On the other hand the drop off of efficiency above 2400 RPM does not agree with Ken's graph, which suggests good efficiency up to almost 4000 RPM.

    The good news is that the efficiency doesn't vary more than a few percent over such a large RPM range that we don't need to overly concerned with hitting the "sweet spot". It's more like a "sweet range" I would say. :)
     
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  4. ystasino

    ystasino Active Member

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    In my 45-55 mph 8 mile drive to the swimming pool, which I have monitored ~60 times, my experience suggests that 12.0 scangauge II kW is the sweet spot for mild acceleration and about 8.0 kW is the sweet spot for mild deceleration. Varying from 8.0 to 9.0 kW (both are IGN 14) at 50 mph results in a ~8 instant mpg decrease from ~73 to ~65.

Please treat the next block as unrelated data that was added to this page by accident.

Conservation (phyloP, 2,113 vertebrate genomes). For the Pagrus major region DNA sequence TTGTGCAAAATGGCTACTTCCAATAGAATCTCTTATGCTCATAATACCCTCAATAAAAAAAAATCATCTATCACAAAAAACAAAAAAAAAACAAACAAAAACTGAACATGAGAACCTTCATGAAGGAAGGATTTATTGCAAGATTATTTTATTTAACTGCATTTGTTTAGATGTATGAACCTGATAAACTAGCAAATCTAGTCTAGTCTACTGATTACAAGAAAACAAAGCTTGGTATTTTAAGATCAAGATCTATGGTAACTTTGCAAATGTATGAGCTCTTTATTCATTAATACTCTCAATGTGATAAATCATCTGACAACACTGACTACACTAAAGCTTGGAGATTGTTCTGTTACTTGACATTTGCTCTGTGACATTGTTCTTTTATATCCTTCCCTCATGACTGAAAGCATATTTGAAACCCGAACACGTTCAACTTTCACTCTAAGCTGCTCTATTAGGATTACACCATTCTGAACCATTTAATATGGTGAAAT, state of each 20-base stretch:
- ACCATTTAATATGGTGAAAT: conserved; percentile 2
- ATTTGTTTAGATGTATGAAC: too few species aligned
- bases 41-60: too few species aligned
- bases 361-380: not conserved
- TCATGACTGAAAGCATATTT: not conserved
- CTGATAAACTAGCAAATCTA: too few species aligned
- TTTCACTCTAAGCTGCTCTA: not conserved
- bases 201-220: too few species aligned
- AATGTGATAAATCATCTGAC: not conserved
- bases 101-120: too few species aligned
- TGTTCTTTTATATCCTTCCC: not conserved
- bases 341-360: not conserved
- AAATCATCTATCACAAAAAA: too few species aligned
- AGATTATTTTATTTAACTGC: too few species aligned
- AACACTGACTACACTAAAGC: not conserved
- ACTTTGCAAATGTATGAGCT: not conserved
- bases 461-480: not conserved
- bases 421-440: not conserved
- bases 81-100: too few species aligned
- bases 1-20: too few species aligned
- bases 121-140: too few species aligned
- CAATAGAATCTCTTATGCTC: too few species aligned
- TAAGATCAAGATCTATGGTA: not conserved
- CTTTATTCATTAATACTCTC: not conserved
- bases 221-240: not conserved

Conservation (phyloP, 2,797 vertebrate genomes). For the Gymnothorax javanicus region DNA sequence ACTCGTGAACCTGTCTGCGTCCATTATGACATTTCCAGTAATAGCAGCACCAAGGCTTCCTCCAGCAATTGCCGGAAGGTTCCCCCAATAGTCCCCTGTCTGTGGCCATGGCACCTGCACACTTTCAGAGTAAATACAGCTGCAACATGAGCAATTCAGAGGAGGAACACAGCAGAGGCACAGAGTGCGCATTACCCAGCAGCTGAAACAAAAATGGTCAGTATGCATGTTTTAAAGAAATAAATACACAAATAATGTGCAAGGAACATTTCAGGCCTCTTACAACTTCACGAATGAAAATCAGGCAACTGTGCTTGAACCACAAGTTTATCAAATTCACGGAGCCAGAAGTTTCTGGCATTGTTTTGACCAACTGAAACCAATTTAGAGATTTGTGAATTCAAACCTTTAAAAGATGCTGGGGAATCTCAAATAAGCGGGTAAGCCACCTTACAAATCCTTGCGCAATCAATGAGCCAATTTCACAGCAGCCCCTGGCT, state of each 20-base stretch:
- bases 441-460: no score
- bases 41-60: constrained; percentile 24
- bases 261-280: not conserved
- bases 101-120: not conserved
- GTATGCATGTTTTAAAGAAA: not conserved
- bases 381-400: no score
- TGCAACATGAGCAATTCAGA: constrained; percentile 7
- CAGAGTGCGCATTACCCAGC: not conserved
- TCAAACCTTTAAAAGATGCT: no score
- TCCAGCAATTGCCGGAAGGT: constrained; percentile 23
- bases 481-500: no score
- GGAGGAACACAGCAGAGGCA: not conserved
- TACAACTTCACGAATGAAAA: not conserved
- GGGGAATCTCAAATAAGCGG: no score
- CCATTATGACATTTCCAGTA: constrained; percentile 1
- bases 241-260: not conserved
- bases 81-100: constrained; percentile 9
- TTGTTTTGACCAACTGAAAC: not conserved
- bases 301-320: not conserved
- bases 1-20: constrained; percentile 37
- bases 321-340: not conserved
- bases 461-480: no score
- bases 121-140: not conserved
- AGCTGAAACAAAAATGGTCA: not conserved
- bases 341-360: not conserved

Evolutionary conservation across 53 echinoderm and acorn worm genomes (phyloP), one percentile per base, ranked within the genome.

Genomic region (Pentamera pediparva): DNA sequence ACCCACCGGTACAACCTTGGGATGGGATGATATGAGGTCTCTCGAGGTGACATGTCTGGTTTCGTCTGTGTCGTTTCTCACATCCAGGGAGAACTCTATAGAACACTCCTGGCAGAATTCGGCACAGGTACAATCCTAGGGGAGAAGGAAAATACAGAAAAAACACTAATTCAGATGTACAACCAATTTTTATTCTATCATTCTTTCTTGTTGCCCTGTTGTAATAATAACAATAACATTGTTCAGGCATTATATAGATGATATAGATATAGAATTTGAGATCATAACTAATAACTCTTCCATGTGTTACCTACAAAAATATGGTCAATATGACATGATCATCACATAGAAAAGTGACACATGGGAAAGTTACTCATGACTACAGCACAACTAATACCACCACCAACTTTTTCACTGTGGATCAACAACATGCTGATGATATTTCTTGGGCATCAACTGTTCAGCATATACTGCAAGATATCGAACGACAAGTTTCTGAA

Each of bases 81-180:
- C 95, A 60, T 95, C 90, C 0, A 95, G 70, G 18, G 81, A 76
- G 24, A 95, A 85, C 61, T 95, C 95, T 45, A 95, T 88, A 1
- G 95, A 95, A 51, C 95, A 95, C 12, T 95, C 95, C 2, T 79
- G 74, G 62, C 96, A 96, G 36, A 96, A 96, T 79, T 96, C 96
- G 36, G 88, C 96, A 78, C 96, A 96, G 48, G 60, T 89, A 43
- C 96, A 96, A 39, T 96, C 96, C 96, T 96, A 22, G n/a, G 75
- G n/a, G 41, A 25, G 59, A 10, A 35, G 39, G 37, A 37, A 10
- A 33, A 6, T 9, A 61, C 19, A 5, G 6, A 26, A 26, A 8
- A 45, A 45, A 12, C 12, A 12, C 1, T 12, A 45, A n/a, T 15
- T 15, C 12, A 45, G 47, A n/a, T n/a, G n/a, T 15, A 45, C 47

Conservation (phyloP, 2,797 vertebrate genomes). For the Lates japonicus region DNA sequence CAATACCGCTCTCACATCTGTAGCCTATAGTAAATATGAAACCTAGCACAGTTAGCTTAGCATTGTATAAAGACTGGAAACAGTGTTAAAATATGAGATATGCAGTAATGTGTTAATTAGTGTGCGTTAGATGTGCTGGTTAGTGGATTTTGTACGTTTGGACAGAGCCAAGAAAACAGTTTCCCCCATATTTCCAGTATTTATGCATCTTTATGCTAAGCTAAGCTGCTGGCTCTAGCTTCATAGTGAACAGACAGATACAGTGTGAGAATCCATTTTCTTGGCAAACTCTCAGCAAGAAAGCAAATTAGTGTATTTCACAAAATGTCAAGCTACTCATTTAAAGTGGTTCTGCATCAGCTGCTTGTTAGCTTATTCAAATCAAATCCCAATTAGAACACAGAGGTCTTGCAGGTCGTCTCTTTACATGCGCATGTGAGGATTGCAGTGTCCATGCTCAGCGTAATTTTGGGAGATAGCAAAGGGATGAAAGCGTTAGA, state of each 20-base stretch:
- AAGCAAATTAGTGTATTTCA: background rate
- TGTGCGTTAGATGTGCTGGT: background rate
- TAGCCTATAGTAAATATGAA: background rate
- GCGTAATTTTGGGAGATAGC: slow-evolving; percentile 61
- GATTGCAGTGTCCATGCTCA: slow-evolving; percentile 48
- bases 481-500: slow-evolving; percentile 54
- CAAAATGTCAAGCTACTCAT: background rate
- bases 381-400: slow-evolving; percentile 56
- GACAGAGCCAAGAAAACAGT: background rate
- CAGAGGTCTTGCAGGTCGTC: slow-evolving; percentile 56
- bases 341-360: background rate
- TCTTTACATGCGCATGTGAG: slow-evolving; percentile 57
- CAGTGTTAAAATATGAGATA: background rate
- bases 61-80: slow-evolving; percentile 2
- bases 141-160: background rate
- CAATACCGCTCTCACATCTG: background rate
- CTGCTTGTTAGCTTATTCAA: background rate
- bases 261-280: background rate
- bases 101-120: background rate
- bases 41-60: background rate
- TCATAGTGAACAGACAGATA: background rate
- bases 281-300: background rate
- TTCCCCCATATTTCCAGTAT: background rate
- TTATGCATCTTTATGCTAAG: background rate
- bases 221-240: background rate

In my 55-65 mph 30 mile trip to DC and back, which I have monitored ~15 times, my experience suggests that 15.0 SG II kW is the sweet spot for mild acceleration.

    I'm now finishing my third 60+ mpg tank with hundreds of highway miles. I do not log single trips because I do not think that they are particularly reliable and we end up repeating the same error rather than averaging it out.

    I have tried to get the car to yield better efficiency in trips with ~26-28 SG II kW and it just hasn't worked at all. However, in a flat terrain without traffic or wind and similar temperature and humidity (ideal condition on a track) it is very possible that Ken's graph would yield practical benefits. I don't mean to be a downer, but I do not believe that there is a way to take real-life measurements and project them to the ideal graphs obtained in a lab.

    I also think that this is the reason why some very very experienced hypermilers with deep knowledge of the Gen II's FE don't exactly agree on their results. Wayne has logged 1000s of hyper-miles with SHM and Hobbit's sweet spot refinement paper seems to be describing something that also works very well. My much more limited experience suggests that both are valid, but under limiting circumstances of flat terrain and ideal hill elevations respectively.